This is arguably one of the most iconic images of the supermodel of all time. While the term "pop art" is most often associated with Andy Warhol, pop art has successfully infiltrated mainstream youth culture, and continues to influence the younger generations as the celebrity obsession grows. Something interesting about the newer wave of pop art is that the chosen mediums are no longer confined to paintings or silk screens - t-shirts, street art, and digital art is just as common as more traditional mediums.
One of the featured pieces is this screen print t-shirt by To The Black Clothing:
Another piece featured in the exhibition is an acylic painting by Dominic Joyce (2011). While the medium is traditional, the image is painted in a way that is reminiscent of a computer image that has been too-highly contrasted. While the iconic Kate Moss image has been simplified significantly, the pose and face is still somehow instantly recognizable, and it is clearly a reference to that one specific photo of her. That is what struck me the most about the painting. The image itself is literally nothing more than white, purple, and pink paint with no shading or realism at all. The painting relies solely on contrast, and the organic shapes of Moss's unique face.
This next piece is by James Mylne. It was drawn entirely in ballpoint pen.
This next work featured is a photograph of some British street art, taken by Jayne Russell in 2011. The artist himself is unknown.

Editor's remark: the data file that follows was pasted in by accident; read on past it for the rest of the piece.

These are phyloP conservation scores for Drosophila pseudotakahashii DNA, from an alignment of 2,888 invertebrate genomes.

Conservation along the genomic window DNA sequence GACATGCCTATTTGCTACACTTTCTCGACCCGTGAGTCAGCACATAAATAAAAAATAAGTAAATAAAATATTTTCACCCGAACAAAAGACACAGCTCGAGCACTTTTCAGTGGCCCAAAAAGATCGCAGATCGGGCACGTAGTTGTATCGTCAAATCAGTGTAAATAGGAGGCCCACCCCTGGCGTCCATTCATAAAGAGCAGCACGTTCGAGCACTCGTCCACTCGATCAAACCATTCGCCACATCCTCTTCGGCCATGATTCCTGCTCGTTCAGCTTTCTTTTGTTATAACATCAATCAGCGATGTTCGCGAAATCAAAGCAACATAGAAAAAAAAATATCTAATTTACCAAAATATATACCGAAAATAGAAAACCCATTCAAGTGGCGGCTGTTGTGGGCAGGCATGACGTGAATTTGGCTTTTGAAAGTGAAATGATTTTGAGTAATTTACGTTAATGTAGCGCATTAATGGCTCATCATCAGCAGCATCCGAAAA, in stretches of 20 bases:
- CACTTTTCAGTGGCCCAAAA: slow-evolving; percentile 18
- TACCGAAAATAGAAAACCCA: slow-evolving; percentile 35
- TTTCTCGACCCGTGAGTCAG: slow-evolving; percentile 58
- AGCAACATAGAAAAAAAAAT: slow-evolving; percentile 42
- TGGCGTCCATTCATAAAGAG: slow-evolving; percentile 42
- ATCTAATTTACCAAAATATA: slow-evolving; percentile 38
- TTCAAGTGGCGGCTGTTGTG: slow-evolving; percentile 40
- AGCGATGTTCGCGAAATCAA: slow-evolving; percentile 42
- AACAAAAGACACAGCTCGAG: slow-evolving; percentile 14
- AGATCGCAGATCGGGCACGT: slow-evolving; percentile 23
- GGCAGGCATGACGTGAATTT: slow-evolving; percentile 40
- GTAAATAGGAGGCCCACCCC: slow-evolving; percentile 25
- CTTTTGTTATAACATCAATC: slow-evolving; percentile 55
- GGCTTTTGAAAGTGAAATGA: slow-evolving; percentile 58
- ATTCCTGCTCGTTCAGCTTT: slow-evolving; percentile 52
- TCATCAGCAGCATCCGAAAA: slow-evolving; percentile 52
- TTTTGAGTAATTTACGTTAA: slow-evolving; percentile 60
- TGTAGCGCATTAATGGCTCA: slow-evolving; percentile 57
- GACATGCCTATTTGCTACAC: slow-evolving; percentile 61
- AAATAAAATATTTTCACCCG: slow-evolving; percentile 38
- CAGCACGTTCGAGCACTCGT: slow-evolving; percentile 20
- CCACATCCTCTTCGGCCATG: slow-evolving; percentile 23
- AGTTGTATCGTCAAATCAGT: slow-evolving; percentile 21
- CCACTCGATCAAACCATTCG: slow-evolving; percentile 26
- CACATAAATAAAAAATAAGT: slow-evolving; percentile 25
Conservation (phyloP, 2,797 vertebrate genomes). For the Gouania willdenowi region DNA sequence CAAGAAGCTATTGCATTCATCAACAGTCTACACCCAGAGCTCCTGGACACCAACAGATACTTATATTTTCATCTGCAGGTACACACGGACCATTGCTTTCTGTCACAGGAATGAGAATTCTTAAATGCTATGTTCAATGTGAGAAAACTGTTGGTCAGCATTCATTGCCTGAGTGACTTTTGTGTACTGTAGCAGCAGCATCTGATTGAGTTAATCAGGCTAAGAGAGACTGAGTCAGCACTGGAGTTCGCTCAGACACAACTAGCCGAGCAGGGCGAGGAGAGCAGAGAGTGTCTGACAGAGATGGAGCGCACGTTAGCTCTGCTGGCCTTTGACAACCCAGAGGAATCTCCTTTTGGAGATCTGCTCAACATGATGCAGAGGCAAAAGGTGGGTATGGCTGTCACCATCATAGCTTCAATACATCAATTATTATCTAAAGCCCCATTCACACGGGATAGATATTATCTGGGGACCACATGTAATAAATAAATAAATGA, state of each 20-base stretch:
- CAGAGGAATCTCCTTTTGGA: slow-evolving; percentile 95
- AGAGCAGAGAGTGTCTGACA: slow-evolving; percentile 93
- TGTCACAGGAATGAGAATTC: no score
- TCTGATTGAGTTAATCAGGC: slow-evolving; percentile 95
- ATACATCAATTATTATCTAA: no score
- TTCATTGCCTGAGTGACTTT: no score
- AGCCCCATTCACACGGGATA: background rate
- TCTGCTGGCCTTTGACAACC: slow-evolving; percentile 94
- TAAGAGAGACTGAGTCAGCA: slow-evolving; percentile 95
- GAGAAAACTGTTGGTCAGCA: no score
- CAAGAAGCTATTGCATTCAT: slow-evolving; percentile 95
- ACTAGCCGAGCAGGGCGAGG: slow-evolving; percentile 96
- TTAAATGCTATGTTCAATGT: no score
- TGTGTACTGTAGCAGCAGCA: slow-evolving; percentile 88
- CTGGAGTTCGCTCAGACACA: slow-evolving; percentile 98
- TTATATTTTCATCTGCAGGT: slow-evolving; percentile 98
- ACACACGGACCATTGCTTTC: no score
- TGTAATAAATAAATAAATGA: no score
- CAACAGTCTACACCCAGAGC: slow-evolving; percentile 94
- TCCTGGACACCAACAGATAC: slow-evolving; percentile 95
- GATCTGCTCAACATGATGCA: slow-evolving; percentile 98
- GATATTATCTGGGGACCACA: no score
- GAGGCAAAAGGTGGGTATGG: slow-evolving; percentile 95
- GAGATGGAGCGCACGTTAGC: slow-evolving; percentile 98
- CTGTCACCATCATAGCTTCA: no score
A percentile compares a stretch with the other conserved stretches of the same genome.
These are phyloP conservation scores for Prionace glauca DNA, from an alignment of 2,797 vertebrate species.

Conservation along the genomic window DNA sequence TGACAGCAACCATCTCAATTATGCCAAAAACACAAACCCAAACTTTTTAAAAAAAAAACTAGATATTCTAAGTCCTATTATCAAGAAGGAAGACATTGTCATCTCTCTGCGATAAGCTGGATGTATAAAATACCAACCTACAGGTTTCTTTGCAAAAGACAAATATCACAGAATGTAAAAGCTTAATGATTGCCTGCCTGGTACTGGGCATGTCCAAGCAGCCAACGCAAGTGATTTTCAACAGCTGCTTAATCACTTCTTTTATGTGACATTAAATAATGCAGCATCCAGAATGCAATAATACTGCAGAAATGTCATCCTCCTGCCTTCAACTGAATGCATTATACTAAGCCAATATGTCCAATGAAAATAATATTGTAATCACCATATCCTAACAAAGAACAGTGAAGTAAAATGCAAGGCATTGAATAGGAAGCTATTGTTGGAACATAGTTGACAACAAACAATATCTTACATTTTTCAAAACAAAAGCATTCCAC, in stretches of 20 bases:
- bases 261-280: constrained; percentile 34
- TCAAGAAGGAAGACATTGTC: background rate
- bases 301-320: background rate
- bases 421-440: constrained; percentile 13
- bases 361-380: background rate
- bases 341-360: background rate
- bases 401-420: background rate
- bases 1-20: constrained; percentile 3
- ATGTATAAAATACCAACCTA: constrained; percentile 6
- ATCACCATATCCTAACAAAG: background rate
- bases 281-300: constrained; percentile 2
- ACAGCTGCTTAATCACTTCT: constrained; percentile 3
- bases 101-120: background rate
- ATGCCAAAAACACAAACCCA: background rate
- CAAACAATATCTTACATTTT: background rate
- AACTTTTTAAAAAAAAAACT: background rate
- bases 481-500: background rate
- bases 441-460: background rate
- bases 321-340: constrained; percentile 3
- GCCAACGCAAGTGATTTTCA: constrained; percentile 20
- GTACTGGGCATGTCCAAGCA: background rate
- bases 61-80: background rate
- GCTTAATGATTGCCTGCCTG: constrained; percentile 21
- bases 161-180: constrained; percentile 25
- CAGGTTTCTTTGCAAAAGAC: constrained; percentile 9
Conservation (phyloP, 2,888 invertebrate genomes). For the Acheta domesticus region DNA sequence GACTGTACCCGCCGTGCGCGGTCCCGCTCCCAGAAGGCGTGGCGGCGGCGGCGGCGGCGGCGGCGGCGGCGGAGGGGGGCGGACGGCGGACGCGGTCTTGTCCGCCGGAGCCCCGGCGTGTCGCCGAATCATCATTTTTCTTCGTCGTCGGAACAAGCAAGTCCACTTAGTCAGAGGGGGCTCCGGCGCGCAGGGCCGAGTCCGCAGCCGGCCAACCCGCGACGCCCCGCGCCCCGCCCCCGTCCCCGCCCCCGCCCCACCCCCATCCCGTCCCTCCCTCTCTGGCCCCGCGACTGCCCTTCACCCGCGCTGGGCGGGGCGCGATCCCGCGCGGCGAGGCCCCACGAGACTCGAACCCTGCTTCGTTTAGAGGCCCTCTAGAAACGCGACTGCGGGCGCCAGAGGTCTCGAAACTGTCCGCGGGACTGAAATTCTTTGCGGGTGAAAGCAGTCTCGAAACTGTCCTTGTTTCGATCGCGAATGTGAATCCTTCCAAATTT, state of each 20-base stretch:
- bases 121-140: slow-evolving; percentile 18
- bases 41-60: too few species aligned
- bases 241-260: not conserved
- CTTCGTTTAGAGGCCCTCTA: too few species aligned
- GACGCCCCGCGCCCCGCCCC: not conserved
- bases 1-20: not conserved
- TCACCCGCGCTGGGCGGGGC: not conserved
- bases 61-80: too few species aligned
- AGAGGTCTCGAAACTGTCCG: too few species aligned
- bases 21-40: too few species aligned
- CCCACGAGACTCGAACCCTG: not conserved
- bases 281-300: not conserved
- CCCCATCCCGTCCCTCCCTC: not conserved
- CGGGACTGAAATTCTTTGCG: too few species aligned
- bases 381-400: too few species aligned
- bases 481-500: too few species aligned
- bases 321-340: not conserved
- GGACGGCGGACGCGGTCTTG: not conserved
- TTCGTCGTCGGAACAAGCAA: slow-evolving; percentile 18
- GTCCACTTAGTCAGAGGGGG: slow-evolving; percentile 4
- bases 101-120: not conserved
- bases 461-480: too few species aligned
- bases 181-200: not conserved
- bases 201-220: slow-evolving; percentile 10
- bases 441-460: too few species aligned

This next piece is a print by UK artist Prole:
Next is another photograph of street art by an unknown artist.
The last piece is a photograph of a billboard done by James Cauty.
This is a refreshingly light heated work. It's an advertisement for James Cauty, and grabs your attention right off the bat by using an iconic image of a supermodel. It seems to be rather comic art-influenced, with the use of the speech bubble, and the Ben-Day dots.
The themes of this exhibition are the concepts of pop icons as muses, the blank canvas that is a model's photograph, and the feelings and ideas artists project onto popular images. The artwork is to be installed on the walls of the 2nd and up floors of the E, M, and C buildings, where it is mainly classrooms. This exhibition is meant to inspire and motivate students to take a bite out of the action, so to speak, and encourage them to think outside the box and allow themselves to be inspired by whatever it is they like - whether it be supermodels, celebrity culture, TV, actresses, Twilight, 50 Shades of Gray, whatever it is that floats their boat - and use that inspiration to put their own spin on things. The various art styles and mediums are also meant to encourage the young students to not be afraid of developing their own unique styles, in every aspect of life, or in whatever professional field it is that they seek. There is also the theme of becoming "the next big thing", whether that means being the next Kate Moss, the next JK Rowling, etc, etc. There is definitely a feeling of ambition and fame-craving that comes from looking at these images. People should not be ashamed of pop culture. Trashy or not, if you love it, go for it. Be the next Kim Kardashian, or whatever. No harm in trying.